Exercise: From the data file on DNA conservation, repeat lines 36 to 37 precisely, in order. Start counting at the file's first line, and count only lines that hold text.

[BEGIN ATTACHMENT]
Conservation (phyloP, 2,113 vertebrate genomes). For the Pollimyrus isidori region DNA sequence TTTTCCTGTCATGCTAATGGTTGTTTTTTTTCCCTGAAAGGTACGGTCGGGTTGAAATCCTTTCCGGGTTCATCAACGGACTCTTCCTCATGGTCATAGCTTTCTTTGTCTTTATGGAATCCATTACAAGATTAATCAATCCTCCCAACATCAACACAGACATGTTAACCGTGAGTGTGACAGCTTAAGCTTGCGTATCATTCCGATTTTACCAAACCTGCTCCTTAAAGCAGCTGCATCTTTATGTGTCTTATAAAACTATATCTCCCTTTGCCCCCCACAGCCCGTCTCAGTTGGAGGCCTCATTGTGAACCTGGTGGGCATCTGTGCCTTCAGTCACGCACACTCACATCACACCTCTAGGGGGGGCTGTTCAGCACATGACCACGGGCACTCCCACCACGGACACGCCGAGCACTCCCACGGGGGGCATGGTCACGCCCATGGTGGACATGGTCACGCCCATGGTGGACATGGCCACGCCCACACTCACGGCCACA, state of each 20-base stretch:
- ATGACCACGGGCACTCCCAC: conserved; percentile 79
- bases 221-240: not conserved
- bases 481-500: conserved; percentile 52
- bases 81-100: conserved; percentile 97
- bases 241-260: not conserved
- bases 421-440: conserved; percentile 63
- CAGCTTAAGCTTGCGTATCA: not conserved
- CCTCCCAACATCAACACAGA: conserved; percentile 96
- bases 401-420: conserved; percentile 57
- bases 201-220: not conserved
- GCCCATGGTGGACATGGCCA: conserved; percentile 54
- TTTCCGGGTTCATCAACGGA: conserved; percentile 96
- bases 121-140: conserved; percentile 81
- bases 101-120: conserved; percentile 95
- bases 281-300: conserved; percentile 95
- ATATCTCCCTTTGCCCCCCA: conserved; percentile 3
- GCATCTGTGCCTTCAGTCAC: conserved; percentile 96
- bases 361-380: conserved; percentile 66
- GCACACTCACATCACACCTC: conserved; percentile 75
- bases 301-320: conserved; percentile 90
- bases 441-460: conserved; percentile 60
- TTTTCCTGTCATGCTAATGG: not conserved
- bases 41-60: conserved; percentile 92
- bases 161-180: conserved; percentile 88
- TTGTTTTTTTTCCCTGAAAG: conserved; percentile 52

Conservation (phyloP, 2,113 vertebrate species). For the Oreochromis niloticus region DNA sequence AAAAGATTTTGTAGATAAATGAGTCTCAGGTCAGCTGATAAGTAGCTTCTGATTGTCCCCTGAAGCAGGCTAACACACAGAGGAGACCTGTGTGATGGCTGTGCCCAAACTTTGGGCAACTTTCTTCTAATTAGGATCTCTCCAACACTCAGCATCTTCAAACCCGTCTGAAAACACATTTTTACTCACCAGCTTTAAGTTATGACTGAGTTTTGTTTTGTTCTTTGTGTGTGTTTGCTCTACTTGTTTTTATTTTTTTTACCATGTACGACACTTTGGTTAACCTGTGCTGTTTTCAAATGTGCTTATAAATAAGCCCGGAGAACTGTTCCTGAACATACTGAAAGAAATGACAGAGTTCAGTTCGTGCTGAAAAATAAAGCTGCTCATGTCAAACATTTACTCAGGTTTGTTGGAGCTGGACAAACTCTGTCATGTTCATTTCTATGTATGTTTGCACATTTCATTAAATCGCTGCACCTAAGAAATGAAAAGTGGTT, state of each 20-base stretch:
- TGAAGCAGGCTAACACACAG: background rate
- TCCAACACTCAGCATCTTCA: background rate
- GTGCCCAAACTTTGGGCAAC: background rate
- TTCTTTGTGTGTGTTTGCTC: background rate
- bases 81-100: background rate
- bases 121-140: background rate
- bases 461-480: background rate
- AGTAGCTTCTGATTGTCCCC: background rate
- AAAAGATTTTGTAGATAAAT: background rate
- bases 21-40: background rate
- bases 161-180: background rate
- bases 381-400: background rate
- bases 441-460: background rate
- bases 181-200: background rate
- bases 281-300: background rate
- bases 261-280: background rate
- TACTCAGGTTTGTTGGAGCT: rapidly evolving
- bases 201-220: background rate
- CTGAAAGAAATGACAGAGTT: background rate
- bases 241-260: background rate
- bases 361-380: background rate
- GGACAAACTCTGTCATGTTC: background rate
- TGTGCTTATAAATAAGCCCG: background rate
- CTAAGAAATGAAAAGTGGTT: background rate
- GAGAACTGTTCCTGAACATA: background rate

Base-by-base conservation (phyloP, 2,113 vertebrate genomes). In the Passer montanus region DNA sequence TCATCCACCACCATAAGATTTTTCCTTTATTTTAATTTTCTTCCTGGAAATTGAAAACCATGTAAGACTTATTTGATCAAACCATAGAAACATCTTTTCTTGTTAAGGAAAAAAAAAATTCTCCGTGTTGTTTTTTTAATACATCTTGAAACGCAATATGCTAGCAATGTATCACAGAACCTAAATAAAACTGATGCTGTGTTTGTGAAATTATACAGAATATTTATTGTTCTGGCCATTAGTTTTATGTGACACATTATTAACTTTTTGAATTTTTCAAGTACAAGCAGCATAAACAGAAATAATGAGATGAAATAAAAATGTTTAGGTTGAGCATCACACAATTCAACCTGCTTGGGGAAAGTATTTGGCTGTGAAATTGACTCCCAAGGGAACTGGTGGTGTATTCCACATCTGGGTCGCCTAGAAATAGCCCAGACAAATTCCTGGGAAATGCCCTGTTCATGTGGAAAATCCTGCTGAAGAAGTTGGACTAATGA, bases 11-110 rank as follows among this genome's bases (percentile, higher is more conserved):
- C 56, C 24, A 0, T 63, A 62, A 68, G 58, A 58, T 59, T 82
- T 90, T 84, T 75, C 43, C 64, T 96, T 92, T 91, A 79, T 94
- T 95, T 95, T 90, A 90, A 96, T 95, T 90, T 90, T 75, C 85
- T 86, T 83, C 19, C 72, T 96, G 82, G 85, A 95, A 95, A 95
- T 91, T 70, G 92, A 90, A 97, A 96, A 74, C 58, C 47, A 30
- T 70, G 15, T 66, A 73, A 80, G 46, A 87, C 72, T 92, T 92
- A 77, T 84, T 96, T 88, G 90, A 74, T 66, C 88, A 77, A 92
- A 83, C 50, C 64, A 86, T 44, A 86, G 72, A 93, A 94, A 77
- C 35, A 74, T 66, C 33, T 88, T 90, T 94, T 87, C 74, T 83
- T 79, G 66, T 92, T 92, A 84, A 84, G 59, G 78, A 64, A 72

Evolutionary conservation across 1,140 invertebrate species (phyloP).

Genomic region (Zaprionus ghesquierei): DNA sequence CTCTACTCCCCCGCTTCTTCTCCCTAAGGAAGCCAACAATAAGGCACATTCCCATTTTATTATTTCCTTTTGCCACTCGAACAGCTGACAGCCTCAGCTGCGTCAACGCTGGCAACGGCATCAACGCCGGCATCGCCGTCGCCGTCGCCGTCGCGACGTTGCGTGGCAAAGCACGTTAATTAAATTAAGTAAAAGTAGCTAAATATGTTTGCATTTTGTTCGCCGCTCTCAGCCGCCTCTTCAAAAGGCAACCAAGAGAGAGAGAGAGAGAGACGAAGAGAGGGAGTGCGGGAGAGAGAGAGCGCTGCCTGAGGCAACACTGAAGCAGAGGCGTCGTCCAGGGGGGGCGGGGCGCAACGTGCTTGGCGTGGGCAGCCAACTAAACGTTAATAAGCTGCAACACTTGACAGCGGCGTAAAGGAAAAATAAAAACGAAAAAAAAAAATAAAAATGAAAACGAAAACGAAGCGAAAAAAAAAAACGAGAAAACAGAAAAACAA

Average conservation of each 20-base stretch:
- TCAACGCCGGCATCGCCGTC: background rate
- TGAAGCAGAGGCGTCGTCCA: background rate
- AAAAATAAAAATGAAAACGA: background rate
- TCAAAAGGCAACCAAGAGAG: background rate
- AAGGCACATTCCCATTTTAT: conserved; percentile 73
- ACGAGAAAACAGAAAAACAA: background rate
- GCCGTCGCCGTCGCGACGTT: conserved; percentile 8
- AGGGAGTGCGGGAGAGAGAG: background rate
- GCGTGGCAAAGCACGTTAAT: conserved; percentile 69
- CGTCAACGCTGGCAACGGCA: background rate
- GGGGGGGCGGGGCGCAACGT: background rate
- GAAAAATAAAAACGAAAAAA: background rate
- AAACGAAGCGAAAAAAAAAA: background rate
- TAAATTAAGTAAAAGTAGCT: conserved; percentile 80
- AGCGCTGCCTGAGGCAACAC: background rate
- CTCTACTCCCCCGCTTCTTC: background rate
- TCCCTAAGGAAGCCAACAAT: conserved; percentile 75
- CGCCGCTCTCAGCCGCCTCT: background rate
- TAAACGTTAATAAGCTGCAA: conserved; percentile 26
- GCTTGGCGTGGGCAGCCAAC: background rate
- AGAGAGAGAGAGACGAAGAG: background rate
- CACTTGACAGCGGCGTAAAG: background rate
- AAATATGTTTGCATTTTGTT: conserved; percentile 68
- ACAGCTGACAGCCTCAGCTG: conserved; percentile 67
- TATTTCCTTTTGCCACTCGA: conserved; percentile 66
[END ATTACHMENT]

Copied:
- AAAAGATTTTGTAGATAAAT: background rate
- bases 21-40: background rate